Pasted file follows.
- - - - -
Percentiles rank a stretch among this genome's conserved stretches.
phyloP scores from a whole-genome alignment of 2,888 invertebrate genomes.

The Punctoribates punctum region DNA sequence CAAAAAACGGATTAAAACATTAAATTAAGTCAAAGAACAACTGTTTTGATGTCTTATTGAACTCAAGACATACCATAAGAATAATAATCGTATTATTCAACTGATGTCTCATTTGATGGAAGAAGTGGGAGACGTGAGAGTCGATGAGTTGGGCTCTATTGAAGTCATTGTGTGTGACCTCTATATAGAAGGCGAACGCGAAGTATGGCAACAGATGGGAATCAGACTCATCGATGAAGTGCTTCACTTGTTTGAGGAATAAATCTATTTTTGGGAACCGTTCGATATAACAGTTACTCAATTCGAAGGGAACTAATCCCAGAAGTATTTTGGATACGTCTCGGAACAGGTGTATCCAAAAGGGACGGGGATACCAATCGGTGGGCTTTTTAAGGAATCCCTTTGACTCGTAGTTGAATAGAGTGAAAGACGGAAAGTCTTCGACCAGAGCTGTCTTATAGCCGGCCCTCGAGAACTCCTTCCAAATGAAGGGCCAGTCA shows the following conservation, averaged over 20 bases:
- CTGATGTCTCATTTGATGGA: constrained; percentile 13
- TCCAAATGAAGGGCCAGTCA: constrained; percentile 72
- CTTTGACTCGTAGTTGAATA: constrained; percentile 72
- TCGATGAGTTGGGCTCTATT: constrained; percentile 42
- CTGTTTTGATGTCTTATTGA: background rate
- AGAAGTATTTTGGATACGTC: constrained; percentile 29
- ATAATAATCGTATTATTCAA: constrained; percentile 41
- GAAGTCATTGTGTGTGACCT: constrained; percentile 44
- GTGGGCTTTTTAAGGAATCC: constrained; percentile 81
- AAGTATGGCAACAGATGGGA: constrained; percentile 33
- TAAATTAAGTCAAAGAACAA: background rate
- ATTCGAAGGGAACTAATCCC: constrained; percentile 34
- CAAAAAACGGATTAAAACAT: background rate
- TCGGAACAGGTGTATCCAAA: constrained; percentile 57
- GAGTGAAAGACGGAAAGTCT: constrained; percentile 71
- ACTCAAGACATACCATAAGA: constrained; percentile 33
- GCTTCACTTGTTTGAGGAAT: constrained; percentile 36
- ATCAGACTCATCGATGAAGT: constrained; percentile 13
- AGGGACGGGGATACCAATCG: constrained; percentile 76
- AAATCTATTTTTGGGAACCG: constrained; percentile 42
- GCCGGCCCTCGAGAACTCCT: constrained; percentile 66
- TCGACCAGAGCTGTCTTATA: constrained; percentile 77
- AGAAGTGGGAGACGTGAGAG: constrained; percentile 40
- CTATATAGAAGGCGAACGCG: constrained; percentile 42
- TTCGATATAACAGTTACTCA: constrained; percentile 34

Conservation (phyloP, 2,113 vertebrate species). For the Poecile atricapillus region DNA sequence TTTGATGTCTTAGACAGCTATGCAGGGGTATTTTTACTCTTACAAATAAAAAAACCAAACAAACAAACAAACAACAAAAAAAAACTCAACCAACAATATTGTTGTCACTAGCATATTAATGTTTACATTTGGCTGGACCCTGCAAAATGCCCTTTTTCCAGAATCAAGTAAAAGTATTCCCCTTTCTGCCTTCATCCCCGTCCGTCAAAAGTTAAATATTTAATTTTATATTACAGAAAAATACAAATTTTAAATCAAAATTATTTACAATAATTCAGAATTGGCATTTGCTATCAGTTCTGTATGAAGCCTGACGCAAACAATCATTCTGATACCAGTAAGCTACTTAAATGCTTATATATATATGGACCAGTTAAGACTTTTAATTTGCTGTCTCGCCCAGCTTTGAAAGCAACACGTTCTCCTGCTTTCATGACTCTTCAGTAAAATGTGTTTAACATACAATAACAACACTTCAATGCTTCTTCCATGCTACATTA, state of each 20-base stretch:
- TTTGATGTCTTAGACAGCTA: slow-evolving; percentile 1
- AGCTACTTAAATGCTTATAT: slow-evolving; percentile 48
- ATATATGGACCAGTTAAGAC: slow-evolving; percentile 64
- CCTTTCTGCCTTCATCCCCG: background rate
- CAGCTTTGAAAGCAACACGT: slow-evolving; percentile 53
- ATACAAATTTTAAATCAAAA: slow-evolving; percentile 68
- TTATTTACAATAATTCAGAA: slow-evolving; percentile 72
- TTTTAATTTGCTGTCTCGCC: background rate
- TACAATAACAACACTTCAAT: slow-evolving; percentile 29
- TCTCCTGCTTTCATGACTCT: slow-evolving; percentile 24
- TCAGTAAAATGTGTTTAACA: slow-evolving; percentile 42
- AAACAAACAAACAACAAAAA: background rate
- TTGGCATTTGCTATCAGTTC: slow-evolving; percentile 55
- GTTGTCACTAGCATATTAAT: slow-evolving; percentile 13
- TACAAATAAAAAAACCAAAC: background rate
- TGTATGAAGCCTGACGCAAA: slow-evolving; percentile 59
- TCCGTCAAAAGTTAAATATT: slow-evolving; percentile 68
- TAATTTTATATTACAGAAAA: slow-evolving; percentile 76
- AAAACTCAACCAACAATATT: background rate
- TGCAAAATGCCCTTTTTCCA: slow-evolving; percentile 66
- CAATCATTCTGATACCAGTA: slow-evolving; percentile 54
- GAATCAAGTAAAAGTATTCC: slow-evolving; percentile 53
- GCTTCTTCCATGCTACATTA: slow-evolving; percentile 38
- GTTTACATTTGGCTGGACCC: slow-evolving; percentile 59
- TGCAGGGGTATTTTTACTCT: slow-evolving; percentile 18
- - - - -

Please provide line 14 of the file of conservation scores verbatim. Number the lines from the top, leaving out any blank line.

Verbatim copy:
- TAAATTAAGTCAAAGAACAA: background rate